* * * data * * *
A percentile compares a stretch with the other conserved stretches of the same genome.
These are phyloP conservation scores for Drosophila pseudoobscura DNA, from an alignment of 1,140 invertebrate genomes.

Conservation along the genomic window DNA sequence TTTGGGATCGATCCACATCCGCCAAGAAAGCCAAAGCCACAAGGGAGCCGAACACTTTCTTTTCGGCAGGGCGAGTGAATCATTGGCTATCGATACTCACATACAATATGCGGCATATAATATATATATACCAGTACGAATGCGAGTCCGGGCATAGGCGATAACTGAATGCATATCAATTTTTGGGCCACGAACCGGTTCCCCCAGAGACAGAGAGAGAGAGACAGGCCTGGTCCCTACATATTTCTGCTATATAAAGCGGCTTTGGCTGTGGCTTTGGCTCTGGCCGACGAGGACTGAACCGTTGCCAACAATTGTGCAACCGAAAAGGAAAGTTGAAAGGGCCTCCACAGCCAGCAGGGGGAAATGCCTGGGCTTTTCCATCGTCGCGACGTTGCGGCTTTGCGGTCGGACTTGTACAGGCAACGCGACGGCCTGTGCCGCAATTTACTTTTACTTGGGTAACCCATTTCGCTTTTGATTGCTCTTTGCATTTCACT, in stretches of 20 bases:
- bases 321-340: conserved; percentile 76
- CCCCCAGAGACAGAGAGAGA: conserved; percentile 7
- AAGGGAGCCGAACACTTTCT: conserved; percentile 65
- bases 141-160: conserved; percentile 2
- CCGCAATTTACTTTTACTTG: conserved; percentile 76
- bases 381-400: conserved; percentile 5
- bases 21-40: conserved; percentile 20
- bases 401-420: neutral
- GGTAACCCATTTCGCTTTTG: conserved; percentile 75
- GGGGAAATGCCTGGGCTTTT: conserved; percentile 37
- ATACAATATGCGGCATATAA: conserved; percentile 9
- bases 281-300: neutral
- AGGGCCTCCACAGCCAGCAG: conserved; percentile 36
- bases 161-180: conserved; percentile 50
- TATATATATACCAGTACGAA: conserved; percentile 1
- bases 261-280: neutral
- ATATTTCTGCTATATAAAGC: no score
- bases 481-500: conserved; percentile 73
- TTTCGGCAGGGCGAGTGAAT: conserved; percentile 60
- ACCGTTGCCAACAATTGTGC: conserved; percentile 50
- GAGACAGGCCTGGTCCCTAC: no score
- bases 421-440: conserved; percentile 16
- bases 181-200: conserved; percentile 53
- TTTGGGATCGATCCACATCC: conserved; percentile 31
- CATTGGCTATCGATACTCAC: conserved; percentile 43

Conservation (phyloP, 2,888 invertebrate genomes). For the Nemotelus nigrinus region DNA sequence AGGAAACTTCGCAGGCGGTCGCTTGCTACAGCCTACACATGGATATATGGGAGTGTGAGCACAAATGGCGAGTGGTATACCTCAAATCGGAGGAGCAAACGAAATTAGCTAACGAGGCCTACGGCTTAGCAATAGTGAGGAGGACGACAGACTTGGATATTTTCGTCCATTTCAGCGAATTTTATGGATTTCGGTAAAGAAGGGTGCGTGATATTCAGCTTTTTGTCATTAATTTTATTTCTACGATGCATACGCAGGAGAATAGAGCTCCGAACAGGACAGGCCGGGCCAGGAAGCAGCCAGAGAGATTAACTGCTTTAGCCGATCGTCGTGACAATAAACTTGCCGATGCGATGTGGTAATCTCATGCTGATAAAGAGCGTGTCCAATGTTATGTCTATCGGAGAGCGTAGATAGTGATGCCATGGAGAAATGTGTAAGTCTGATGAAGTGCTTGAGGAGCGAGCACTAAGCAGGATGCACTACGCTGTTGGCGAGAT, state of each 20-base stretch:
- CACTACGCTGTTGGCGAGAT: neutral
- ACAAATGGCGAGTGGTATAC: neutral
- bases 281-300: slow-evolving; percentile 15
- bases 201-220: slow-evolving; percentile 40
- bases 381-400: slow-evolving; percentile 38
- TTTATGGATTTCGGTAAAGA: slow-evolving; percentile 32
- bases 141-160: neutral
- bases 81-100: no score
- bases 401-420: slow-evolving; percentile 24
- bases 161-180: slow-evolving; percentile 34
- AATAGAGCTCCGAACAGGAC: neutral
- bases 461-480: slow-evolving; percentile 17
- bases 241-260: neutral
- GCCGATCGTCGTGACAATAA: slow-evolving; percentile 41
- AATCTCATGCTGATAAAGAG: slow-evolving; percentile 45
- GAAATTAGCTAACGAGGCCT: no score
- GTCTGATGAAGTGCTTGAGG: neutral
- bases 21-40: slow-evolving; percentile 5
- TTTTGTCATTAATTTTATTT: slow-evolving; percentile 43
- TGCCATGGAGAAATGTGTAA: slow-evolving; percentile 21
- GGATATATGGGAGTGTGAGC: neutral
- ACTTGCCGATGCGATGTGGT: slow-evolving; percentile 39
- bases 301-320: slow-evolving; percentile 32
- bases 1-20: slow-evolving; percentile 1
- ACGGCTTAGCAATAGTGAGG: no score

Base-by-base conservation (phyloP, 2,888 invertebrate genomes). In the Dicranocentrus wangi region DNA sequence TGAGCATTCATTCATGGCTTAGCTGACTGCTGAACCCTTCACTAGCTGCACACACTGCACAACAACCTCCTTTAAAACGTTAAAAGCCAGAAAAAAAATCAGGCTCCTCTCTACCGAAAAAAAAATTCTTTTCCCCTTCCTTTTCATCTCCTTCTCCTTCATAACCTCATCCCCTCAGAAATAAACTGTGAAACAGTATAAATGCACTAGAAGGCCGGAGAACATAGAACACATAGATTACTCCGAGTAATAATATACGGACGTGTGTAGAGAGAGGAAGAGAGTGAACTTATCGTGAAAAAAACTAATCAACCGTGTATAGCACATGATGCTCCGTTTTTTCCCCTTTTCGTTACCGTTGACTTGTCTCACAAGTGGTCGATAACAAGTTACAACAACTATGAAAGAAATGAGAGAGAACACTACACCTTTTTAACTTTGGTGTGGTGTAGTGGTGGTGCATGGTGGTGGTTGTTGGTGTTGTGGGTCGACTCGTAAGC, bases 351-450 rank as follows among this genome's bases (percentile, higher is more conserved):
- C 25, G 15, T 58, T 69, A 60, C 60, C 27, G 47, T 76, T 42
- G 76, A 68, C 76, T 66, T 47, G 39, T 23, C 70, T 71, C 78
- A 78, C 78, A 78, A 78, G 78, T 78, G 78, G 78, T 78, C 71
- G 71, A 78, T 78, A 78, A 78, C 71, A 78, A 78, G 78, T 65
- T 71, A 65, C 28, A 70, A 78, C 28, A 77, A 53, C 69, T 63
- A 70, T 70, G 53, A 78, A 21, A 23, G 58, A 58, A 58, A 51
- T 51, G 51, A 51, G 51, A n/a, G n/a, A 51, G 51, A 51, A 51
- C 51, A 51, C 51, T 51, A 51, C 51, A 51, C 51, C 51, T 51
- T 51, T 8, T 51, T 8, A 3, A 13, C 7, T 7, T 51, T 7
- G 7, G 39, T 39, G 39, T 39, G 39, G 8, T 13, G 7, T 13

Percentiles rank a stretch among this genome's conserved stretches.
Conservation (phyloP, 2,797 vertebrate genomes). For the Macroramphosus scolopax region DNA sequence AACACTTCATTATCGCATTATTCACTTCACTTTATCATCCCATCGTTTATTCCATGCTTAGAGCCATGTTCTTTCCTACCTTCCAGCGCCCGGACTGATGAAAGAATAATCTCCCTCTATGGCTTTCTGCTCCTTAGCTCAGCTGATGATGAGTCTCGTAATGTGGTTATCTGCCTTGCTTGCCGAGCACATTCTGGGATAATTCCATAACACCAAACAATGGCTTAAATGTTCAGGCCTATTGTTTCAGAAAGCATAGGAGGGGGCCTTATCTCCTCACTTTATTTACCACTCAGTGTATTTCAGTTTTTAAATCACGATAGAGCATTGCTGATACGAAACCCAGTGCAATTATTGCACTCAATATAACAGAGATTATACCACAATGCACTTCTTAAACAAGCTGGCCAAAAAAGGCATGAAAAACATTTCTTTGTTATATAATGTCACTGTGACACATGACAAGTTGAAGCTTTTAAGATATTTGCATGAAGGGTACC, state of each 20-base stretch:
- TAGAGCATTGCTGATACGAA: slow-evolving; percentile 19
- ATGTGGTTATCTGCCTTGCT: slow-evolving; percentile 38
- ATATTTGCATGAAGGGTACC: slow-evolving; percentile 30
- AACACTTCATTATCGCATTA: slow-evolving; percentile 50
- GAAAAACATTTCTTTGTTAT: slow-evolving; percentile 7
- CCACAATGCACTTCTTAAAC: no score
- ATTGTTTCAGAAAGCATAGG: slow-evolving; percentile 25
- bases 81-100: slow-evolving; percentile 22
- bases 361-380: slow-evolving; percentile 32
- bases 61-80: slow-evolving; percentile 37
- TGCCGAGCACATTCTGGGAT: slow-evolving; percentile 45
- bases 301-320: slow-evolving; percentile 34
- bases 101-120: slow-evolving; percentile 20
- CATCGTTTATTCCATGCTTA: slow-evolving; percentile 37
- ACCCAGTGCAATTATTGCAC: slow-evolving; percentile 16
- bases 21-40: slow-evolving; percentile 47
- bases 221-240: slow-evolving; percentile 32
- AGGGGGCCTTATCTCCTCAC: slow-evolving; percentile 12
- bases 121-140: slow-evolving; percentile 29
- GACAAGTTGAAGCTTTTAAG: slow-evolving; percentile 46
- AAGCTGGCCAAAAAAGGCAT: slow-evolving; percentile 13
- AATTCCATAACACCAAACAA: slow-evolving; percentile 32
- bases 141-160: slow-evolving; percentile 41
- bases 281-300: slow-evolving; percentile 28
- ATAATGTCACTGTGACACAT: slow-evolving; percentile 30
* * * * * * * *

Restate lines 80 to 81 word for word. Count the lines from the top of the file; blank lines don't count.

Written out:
- bases 101-120: slow-evolving; percentile 20
- CATCGTTTATTCCATGCTTA: slow-evolving; percentile 37